By Patrick Glynn

a Book Review by John Ed Robertson, December 16, 2001

For most of his life, Patrick Glynn was an unlikely candidate to write a book on the evidence for the existence of God. As an undergraduate and later graduate student at Harvard, he became a philosophical atheist/agnostic. He spent most of his life thinking that belief in God was not for intelligent people He credits two things for motivating him to re-examine the evidence for the existence of God:

a) A decision to reject nihilism as a basis for moral decision-making. He concluded that the nihilistic outlook that life has no meaning and that there is no universal truth was existentially unsustainable. If God is dead, everything is permitted, and there is no rational basis for morals. In addition, there is little or nothing to justify great self-sacrifice or deep personal commitment. He wanted to live nobly, but could find no reason for doing so if there is no God.

b) An 'encounter with love'. He fell in love with a Christian woman, but it was not just to please her that Glynn came to faith. Reading Martin Buber, he realized that he was incapable of an 'I-You' relationship, but only an 'I-It' relationship. He expresses the nihilist’s difficulty in sustaining meaningful personal relationships:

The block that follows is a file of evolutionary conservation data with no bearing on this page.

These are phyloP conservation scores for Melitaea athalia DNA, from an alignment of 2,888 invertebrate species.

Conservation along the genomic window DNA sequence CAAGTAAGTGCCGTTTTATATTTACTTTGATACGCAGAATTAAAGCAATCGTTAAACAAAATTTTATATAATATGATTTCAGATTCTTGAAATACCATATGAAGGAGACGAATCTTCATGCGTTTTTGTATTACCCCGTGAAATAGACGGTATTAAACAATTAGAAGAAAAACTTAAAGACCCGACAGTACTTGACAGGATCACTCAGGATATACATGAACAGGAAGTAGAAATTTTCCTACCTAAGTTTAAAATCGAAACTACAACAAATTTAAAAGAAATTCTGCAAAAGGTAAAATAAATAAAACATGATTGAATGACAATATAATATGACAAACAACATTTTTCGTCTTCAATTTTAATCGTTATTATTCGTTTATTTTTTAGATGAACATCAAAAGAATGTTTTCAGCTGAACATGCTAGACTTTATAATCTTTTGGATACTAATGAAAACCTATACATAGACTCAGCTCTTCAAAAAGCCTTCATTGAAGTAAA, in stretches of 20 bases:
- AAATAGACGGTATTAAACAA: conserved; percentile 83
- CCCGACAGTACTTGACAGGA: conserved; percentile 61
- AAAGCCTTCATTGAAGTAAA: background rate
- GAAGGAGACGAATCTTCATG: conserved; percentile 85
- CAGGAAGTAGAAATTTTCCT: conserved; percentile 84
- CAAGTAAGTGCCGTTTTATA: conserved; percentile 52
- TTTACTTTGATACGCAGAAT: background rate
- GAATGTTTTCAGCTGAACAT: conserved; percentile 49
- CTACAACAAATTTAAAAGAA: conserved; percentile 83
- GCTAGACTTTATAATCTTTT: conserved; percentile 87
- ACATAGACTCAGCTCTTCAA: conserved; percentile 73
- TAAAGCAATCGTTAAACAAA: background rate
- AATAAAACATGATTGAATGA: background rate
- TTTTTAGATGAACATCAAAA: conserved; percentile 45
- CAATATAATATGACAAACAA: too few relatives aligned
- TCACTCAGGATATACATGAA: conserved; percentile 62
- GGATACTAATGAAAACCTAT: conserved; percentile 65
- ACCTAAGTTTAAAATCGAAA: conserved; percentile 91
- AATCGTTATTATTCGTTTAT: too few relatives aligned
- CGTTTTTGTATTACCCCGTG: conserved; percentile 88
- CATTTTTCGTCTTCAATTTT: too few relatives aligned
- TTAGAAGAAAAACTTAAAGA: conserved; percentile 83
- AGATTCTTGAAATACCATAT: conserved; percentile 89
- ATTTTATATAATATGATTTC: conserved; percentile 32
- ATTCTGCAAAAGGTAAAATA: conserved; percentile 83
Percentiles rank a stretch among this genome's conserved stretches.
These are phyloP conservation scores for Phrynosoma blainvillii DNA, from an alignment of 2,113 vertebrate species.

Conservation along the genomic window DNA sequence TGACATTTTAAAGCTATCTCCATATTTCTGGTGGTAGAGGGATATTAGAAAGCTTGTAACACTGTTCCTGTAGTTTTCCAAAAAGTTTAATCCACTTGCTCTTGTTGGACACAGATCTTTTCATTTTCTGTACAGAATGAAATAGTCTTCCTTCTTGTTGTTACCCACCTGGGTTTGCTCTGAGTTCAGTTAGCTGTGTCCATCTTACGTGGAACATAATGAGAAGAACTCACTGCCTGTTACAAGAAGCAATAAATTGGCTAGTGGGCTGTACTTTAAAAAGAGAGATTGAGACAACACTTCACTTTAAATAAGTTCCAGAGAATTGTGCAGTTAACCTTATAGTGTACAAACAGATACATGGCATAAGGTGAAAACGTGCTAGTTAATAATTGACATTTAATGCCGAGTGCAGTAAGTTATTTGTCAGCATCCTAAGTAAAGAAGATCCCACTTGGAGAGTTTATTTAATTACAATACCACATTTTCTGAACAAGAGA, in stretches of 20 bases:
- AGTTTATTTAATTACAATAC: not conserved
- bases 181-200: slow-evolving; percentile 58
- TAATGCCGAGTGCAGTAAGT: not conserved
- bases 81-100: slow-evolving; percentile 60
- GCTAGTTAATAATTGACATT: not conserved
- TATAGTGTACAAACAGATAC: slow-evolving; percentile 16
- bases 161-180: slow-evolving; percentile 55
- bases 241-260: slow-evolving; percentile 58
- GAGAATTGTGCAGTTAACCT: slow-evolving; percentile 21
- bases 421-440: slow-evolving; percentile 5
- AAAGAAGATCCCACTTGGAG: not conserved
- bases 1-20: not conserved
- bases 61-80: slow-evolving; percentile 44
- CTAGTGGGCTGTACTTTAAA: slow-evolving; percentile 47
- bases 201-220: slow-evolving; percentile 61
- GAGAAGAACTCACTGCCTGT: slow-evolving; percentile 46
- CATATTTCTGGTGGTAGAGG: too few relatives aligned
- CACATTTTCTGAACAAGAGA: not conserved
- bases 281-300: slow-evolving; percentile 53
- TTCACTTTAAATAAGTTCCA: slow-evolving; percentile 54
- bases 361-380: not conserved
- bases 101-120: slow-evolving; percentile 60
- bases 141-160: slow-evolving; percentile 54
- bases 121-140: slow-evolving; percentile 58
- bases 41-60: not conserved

'Under such conditions (i.e. nihilism), one’s intentions may be generally good. But if you come to imagine that there is no moral order to the universe, the incentives to good conduct, particularly in private life, are unfortunately much weakened. There is little to justify great self-sacrifice or deep personal commitment. Indeed, it is hard, as I later saw in retrospect, to feel or express love to the fullest extent. Even if one cares for others and thinks one cares greatly, one is inclined to be guided in the final analysis by one’s selfish wishes. What is there in the nihilist’s universe to call forth sacrifice? And without a willingness to sacrifice, one’s capacity to care for others is narrowly circumscribed. Such was my state in the early 1990’s, when, rather than work on a marriage much in need of repair - and badly strained by my uncompromising commitment to my own intellectual and political projects - I sought a divorce, amicably, as the saying goes, more or less decently, but still with very painful consequences for my first wife and me.'

These two things led him to re-examine the evidence for the existence of God. Glynn devotes a chapter to each of the five reasons that he cites to 'make his case against the purely secular view of life', but his most powerful argument is that the assumption of modernity that man could discover Truth by the intelligent application of human reason has collapsed, which has led to the moral bankruptcy of nihilism, which in turn provided the philosophical underpinnings for Nazism.